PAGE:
Alzheimer’s disease is an irreversible, progressive brain disorder that slowly destroys memory and thinking skills, and eventually the ability to carry out the simplest tasks. It is the most common cause of dementia, a general term for memory loss and other cognitive abilities serious enough to interfere with daily life.
Alzheimer’s disease is characterized by the stages of progression. As the disease progresses, symptoms become more severe. Here’s a look at the progressive stages of Alzheimer’s disease:
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No Dementia Seen
Persons who have no objective or subjective symptoms of cognitive and functional decline, as well as any associated behavioral and mood changes at any age can be considered to be mentally healthy. This stage is referred to as Stage 1, or normal.
Subjective Memory Loss
Subjective Cognitive Decline (SCD) is a common condition among people over 65, consisting of cognitive and/or functional difficulties which are not apparent to those around them. SCD can cause memory loss such as difficulty recalling names or where items were recently placed; these symptoms gradually worsen with time.
Mild Cognitive Impairment
People with Mild Cognitive Impairment (MCI) may display subtle deficits that can be noticed by those close to them. These deficits may manifest in different ways; for example, the person might regularly ask questions they have already asked or find it hard to learn new job skills like operating a computer. They could also struggle more when planning social events such as dinner parties and experience difficulty concentrating and increased anxiety.
Moderate Cognitive Decline
At stage 4 of Alzheimer’s Disease, there is an increased difficulty in managing instrumental (complex) daily life activities such as paying bills and shopping independently. Memory loss also becomes more obvious with a decreased ability to recall recent events or even the date/season. Despite these deficits, individuals may still be able to live independently in their community setting but will often display signs of emotional flatness and withdrawal due to denial about their condition.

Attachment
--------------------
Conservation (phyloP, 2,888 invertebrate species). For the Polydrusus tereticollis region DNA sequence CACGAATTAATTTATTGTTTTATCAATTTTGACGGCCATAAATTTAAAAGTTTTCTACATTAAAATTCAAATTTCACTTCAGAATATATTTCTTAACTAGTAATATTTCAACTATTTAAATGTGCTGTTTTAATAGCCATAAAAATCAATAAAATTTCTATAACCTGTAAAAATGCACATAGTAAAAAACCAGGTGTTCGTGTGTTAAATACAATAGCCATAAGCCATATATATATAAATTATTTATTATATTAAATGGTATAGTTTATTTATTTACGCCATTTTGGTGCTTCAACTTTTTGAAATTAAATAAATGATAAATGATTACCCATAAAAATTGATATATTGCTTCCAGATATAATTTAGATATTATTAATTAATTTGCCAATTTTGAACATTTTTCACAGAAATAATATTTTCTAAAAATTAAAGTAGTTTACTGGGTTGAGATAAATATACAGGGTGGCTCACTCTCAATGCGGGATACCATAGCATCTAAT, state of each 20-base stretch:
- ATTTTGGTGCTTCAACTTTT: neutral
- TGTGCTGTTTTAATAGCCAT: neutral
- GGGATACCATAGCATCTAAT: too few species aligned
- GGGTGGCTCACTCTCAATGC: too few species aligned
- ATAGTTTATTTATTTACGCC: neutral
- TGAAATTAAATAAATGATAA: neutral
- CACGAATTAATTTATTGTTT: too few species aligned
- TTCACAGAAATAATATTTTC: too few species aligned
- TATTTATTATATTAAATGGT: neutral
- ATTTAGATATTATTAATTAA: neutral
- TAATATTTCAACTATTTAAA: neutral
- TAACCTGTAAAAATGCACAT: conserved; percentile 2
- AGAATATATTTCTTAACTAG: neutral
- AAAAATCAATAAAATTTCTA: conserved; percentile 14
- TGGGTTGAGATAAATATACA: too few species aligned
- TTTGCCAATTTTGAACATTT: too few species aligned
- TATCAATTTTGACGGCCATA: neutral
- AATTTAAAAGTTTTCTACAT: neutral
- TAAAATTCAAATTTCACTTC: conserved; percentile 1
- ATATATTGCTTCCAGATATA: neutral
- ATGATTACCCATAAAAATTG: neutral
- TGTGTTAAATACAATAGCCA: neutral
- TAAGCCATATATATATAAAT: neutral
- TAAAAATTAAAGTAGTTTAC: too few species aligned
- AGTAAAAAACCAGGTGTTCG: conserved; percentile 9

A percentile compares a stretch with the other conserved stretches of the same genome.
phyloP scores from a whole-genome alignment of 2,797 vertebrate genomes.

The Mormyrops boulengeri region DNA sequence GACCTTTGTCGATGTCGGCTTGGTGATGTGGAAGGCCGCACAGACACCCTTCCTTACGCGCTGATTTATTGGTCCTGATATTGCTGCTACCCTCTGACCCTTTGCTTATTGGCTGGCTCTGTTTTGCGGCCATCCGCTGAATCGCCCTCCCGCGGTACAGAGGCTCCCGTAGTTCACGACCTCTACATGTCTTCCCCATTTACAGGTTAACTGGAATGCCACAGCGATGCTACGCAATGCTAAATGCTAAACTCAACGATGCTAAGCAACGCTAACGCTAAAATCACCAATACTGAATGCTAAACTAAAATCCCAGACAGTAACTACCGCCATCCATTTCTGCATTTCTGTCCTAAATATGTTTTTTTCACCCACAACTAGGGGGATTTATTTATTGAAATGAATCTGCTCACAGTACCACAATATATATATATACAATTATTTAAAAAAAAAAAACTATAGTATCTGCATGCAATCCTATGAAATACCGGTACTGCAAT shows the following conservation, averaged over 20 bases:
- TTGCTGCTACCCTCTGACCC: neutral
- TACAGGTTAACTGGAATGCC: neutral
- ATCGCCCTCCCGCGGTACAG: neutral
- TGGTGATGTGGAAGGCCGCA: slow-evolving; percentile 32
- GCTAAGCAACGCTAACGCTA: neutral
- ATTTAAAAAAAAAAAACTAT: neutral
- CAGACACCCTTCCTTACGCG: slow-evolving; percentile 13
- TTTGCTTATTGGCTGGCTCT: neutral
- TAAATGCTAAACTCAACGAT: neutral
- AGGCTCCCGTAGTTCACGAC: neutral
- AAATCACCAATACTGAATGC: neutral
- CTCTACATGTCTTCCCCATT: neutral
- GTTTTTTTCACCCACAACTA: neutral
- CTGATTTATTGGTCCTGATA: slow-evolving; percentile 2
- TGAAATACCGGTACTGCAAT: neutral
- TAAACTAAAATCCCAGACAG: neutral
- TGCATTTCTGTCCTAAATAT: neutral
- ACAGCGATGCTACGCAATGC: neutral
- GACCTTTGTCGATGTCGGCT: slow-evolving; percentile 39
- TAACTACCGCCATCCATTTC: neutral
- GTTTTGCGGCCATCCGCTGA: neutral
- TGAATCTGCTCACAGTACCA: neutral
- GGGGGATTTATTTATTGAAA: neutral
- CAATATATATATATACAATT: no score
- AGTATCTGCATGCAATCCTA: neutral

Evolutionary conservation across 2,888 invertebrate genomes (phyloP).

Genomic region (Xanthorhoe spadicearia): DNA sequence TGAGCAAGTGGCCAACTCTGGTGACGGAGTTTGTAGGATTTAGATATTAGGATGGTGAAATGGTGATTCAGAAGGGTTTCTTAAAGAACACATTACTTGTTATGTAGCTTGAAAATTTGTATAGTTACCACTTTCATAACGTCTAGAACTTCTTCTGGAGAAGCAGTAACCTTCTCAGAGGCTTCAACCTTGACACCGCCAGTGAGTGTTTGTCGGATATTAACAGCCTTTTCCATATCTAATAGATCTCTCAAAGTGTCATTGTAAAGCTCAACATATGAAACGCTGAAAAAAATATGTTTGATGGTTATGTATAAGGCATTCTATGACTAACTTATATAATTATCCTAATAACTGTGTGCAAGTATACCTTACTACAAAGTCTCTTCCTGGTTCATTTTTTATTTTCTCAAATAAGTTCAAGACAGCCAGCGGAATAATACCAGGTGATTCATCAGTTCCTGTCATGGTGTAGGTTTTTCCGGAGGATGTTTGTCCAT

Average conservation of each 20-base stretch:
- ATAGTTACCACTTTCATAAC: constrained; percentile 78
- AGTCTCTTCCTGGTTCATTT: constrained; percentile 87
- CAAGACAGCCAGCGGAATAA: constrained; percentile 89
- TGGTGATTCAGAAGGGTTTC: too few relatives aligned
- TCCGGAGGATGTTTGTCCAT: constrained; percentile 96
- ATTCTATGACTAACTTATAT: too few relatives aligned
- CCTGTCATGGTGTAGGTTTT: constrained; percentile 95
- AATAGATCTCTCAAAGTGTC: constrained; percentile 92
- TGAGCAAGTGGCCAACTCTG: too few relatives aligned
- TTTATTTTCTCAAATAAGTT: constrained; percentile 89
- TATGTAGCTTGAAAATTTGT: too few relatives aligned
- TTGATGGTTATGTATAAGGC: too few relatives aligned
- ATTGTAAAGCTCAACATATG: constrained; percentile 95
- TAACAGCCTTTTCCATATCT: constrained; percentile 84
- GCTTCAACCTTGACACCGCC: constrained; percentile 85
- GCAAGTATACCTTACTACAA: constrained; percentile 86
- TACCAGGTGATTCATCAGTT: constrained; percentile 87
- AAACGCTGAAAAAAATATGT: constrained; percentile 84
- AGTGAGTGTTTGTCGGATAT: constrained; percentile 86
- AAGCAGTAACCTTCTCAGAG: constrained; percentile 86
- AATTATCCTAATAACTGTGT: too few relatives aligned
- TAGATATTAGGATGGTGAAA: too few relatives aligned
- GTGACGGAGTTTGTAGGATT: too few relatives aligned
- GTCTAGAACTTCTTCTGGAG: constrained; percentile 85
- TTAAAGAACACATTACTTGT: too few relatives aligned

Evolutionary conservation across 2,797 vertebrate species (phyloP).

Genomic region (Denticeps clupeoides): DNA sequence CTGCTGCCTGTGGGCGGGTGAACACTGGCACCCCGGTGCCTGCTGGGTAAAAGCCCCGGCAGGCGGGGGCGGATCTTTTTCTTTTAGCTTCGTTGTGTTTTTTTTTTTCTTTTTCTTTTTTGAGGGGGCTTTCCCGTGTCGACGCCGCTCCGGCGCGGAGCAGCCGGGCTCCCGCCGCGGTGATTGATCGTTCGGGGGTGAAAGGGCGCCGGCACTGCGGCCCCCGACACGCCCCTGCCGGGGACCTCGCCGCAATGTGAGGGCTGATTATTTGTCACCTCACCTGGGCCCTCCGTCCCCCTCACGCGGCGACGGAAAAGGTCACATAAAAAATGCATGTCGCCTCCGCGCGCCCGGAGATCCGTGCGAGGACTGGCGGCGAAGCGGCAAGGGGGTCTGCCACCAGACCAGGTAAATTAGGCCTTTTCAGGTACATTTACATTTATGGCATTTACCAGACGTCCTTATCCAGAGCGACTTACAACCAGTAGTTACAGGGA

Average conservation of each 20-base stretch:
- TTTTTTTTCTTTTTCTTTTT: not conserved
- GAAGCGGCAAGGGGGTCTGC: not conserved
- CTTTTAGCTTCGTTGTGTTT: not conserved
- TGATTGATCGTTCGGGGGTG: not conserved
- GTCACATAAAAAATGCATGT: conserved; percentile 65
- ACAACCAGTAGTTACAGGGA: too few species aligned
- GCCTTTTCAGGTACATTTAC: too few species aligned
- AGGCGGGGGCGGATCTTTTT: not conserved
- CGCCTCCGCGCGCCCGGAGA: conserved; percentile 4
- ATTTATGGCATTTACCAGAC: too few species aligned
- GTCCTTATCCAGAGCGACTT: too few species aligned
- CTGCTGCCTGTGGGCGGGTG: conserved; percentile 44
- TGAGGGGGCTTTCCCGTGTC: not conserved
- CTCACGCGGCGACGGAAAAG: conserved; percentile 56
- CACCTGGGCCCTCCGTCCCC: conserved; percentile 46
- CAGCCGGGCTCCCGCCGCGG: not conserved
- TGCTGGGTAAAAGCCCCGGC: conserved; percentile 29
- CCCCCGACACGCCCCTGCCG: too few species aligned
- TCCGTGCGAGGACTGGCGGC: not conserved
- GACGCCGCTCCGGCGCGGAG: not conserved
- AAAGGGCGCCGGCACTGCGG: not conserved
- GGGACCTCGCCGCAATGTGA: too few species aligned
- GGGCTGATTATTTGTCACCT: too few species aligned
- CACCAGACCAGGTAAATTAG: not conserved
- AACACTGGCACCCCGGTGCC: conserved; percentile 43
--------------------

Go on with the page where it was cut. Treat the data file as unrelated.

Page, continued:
Moderately Severe Cognitive Decline
In this stage of Alzheimer’s Disease, deficits are severe enough to prevent independent living in the community. People with Alzheimer’s may forget what clothing is appropriate for the weather or normal circumstances and wear the same outfit without being reminded. This stage typically lasts 1.5 years, during which people need assistance with food, rent payments, and other finances as they can no longer manage on their own; if not supported properly they may become angry or suspicious of others. Cognitively speaking, individuals at this stage have difficulty recalling major current events such as who is head of state or knowing their address correctly—information that was previously familiar but has now been lost due to memory impairment. Likewise one cannot recall the names of schools attended many years prior nor remember the correct year we are currently experiencing Advanced calculation skills also diminish so much that even educated persons struggle counting backward from 20 by 2s.
Severe Cognitive Decline
At stage 6, or moderately severe Alzheimer’s disease, people start to need help with basic tasks such as dressing. Without supervision, they may have difficulty putting on clothes correctly and in the right order. As this stage draws to a close, the AD individual who requires aid for dressing and bathing starts showing clear deterioration in their capacity to speak coherently. Signs of stammering (verbigeration), creating new words, using made-up terms, and/or fewer spoken words become apparent.
Very Severe Cognitive Decline
At the final stage of AD, individuals require round-the-clock support with everyday activities. This seventh stage is divided into six distinct functional substages that span approximately 4 and a half years. During Stage 7a, speech becomes limited to only a few intelligible words or less. Rigidity upon examination of major joints such as the elbow becomes common throughout these stages for most people suffering from AD.
The stages of Alzheimer’s disease can vary from person to person. It is important to remember that each individual experiences the disease differently; that there is no one-size-fits-all approach to care. It is also important to remember that while there is no cure for Alzheimer’s disease, there are treatments and interventions that can help slow the progression of the disease and improve quality of life.